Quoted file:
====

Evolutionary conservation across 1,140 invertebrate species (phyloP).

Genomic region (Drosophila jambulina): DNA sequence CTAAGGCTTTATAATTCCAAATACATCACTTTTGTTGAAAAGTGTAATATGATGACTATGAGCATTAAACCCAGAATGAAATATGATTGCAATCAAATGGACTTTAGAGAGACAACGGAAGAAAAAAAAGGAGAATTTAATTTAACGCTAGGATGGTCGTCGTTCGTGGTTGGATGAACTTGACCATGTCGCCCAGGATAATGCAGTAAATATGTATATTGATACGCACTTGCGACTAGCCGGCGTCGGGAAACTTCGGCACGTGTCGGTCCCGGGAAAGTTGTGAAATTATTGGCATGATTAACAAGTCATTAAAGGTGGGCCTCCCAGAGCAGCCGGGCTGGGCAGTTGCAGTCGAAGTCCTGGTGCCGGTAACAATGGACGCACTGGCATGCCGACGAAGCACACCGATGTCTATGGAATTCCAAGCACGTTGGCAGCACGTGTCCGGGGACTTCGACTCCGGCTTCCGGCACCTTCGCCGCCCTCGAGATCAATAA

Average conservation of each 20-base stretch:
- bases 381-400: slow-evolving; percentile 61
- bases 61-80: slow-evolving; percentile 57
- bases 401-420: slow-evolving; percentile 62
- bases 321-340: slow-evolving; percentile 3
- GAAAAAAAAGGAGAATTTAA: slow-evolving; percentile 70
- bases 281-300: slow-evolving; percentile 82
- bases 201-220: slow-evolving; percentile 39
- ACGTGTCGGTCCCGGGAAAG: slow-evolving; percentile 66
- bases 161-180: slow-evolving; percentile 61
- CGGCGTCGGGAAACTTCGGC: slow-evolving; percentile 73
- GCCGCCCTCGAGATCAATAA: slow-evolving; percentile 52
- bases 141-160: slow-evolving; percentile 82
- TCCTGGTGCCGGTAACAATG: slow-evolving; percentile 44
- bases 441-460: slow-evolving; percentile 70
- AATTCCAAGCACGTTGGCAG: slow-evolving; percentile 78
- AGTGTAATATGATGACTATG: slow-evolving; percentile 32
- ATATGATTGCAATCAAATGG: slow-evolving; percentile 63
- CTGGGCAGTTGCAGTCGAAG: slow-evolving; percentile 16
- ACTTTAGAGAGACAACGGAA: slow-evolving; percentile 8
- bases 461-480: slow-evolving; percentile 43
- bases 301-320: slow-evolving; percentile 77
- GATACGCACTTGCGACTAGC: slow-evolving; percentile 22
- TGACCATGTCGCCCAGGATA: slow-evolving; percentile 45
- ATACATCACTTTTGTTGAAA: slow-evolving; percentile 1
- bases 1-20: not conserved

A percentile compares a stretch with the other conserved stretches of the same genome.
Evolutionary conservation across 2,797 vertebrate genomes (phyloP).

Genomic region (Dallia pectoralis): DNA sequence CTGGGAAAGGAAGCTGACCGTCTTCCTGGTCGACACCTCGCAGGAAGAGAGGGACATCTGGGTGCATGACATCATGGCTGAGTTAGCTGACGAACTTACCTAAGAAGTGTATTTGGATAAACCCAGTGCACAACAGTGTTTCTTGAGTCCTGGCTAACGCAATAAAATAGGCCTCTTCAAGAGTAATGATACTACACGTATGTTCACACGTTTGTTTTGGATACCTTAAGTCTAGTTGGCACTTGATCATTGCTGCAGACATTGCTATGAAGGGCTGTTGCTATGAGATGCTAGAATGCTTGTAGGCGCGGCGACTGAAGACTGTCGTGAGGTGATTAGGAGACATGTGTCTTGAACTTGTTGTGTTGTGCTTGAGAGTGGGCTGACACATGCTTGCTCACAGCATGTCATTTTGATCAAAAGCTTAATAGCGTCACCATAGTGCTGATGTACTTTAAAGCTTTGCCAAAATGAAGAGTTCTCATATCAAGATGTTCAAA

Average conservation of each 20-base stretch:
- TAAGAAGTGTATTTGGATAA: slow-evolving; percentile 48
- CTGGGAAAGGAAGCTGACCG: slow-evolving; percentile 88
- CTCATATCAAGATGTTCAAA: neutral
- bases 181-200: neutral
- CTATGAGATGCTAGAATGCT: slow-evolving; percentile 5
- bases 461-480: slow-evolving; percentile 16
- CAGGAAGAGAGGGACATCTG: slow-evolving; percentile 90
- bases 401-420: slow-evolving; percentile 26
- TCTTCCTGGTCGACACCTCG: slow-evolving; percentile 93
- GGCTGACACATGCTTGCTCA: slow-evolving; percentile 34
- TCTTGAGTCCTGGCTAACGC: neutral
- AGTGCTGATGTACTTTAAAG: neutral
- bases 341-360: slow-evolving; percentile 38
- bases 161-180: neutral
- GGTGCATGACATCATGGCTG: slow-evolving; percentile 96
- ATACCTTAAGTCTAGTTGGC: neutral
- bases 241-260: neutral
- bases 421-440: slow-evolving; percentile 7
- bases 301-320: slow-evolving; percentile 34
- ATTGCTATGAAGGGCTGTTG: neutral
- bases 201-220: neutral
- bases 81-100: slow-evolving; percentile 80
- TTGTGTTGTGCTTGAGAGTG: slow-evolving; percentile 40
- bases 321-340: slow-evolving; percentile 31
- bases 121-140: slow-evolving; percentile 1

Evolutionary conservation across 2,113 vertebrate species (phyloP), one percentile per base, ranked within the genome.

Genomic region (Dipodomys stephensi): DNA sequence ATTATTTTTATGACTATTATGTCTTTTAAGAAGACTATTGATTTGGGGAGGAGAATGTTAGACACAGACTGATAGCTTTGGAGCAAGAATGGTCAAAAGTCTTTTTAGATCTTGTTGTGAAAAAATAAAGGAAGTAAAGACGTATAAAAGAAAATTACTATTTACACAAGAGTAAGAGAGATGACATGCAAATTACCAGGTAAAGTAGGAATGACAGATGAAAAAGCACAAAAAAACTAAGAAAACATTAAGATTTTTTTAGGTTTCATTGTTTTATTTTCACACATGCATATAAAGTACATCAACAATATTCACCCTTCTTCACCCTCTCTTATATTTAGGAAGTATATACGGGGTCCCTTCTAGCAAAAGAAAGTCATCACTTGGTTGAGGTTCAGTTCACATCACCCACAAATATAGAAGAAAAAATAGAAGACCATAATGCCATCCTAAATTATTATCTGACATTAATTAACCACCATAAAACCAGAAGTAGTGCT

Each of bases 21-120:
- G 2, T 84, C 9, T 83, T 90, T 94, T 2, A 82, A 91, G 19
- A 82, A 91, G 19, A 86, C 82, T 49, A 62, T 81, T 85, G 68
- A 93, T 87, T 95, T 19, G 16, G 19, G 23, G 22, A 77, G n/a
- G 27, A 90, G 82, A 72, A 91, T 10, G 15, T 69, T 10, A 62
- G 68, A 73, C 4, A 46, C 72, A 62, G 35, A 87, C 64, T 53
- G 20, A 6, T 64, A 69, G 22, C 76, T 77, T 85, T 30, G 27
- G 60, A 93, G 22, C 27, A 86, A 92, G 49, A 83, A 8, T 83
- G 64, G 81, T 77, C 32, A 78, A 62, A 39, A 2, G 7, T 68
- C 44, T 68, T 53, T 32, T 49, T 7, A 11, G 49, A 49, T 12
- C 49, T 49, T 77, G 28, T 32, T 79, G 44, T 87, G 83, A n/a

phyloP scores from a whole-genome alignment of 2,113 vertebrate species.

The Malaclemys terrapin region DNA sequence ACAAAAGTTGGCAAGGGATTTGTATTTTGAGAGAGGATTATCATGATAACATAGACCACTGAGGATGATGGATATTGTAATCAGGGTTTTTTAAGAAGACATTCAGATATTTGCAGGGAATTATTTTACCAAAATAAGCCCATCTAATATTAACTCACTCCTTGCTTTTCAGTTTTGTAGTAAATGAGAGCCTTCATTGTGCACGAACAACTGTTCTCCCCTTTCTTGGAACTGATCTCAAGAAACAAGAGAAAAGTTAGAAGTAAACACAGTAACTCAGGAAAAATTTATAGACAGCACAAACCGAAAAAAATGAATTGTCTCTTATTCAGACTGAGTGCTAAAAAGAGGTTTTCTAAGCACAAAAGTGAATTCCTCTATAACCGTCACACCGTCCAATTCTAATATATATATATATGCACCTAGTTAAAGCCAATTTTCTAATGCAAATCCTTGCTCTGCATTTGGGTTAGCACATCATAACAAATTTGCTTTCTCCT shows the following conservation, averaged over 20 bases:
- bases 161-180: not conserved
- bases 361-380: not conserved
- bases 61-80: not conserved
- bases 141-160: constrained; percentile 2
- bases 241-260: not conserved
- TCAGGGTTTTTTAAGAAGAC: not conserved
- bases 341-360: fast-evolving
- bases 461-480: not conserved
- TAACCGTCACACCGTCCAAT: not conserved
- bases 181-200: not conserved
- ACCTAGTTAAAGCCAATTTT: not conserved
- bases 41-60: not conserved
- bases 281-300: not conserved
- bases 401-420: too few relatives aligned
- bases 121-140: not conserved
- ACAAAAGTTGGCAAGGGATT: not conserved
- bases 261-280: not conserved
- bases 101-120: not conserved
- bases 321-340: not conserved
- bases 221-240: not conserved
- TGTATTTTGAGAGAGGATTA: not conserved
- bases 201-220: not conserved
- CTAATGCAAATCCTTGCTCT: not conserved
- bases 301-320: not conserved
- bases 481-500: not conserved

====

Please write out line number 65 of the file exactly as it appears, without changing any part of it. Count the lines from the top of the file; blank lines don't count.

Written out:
- G 68, A 73, C 4, A 46, C 72, A 62, G 35, A 87, C 64, T 53